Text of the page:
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November 2018
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Emma Trenier

Don’t Panic! Managers Don’t Need to be Perfect

Posted by: Emma Trenier & Dr. Sue Harrington

 

Don’t panic! Employees don’t expect their managers to be incredible at everything.

 

Capp’s Ideal Manager Survey revealed that there are four strengths that employees consider to be only ‘slightly important’ for their managers:

  • Adherence: Sticking to guidelines and best practice templates as required;
  • Detail: Ensuring they do not make small errors or mistakes in their work;
  • Order: Being very organised with a place for everything;
  • Change Agent: Being involved in bringing about change.

 

Three of these unpopular manager strengths – Adherence, Detail and Order – sit within the ‘Thinking’ strengths family. It is interesting to see this pattern, but why might employees think they are less important than the rest?

 

  • ‘Acceptable’ weaknesses: Over 50,000 people have now taken Realise2, Capp’s flagship strengths assessment tool, and we see that Adherence, Detail and Order are frequently reported as weaknesses – more so than the vast majority of the other 60 strengths measured by Realise2. Perhaps, as a result, employees perceive      these as ‘acceptable weaknesses’ in managers?

 

  • The flip side of relating: Alternatively, employees may perceive these three thinking strengths as the flip side of the relating strengths, such as Enabler and Esteem Builder that are rated as most important in a manager. Perhaps the reduced importance of paying attention to details and adhering to guidelines reflects the relatively higher value and weighting placed on managers’ relating strengths?

 

  • Team member roles: Another possibility is that employees do not see these as critical roles for managers – perhaps the roles that require strengths of Adherence, Detail and Order sit with team members rather than managers?

 

And what of Change Agent? Perhaps employees value stability and consistency from managers, over and above their ability to be constantly bringing about change.

 

So, as a manager, if these four are not your strengths, and you think they might be tripping you up – even though your employees won’t necessarily be expecting them of you – what can you do?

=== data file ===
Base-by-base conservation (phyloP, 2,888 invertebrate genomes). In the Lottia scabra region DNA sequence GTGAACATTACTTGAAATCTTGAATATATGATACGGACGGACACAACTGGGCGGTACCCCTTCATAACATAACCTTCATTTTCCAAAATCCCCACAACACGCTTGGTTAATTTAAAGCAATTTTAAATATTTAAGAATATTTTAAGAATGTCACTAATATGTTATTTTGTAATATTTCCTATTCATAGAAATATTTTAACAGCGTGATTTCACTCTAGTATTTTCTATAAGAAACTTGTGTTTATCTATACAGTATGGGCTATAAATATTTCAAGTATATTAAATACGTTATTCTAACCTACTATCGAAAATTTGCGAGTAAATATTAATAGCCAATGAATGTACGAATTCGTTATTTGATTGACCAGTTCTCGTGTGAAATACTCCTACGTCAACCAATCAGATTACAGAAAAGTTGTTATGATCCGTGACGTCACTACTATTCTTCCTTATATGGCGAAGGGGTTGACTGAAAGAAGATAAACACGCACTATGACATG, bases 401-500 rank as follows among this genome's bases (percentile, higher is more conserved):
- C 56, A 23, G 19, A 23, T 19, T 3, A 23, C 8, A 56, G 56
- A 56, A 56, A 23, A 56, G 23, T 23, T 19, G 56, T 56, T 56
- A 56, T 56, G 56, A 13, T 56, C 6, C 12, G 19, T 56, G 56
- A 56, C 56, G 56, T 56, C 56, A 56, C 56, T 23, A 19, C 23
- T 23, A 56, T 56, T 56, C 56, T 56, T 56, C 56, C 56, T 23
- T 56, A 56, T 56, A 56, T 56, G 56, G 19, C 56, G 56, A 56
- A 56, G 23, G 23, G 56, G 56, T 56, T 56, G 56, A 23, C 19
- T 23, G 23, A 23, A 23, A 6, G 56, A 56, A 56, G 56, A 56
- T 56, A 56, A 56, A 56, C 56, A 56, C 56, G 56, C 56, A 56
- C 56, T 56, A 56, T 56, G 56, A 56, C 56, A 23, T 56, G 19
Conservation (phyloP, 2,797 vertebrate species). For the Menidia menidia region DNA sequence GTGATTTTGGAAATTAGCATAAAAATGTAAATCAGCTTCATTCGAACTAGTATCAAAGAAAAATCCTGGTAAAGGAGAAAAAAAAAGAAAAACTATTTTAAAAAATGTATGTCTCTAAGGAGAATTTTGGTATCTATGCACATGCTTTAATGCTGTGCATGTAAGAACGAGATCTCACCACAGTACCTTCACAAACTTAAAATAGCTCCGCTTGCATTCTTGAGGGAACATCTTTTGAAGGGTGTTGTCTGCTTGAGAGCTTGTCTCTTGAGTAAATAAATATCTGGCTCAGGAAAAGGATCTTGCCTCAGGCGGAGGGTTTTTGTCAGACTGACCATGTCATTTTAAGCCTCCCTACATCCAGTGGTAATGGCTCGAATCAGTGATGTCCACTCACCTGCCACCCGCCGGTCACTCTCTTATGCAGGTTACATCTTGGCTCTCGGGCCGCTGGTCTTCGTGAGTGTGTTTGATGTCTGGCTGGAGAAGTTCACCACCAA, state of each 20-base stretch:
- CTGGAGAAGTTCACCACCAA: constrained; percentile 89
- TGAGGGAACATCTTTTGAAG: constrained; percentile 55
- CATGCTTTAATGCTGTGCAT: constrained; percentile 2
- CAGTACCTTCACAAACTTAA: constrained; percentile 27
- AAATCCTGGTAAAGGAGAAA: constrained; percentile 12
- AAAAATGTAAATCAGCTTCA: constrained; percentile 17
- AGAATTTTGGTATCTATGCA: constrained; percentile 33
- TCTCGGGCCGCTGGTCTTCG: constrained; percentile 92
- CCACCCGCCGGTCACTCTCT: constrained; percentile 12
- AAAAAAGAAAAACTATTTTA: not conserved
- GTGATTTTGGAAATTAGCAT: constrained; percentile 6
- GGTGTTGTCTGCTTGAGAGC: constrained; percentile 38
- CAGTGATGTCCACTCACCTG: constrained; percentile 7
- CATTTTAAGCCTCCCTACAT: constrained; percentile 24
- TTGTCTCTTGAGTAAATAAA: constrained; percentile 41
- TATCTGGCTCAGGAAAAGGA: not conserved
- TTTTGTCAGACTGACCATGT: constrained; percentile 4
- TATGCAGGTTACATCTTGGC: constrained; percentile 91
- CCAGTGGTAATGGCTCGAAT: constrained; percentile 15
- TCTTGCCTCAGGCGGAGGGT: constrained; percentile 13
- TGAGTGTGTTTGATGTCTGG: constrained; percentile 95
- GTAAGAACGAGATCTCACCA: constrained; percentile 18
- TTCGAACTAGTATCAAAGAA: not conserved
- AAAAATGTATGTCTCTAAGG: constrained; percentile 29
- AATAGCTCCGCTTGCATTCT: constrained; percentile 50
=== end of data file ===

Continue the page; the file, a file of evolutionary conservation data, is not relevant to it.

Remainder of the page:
• Check impact: Check the impact of your lack of fervor in these areas by asking:
    • Do I waste my team’s time by constantly changing parameters?
    • Do I lower standards by not focusing enough on detail?
    • Does my lack of ability to organise my tasks effectively frustrate others?
    • Do I cause anxiety within my team by championing and pushing through change too fast, rather than taking my team with me?

 

  • Use your strengths to compensate: Consider how you might use your strengths to help you look at each of these issues afresh. You might also consider seeking complementary strengths from your team to polish up your approach!

 

  • Play to the strengths you do have: Finally, know that your employees value these strengths in their manager less than all others. The best advice you can take is to play to the strengths that you do have to enable you and your team to reach your goals.

 

Download Capp’s Performance Manager White Paper to find out more about what people want from their managers.

 

 

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Inside the Mind of the Interviewer

Posted by: Emma Trenier, as part of School Leavers’ Fortnight

 

Interviewers are like everyone else. When they have a long day of interviews ahead of them they feel apprehensive, hopeful, excited and tired. Just like candidates do.

 

Instead of focusing on your fear, focus on how you can best present yourself to your interviewer, the real person, in front of you.

 

From my experience interviewing and working with other assessors, there are three things you should know about us: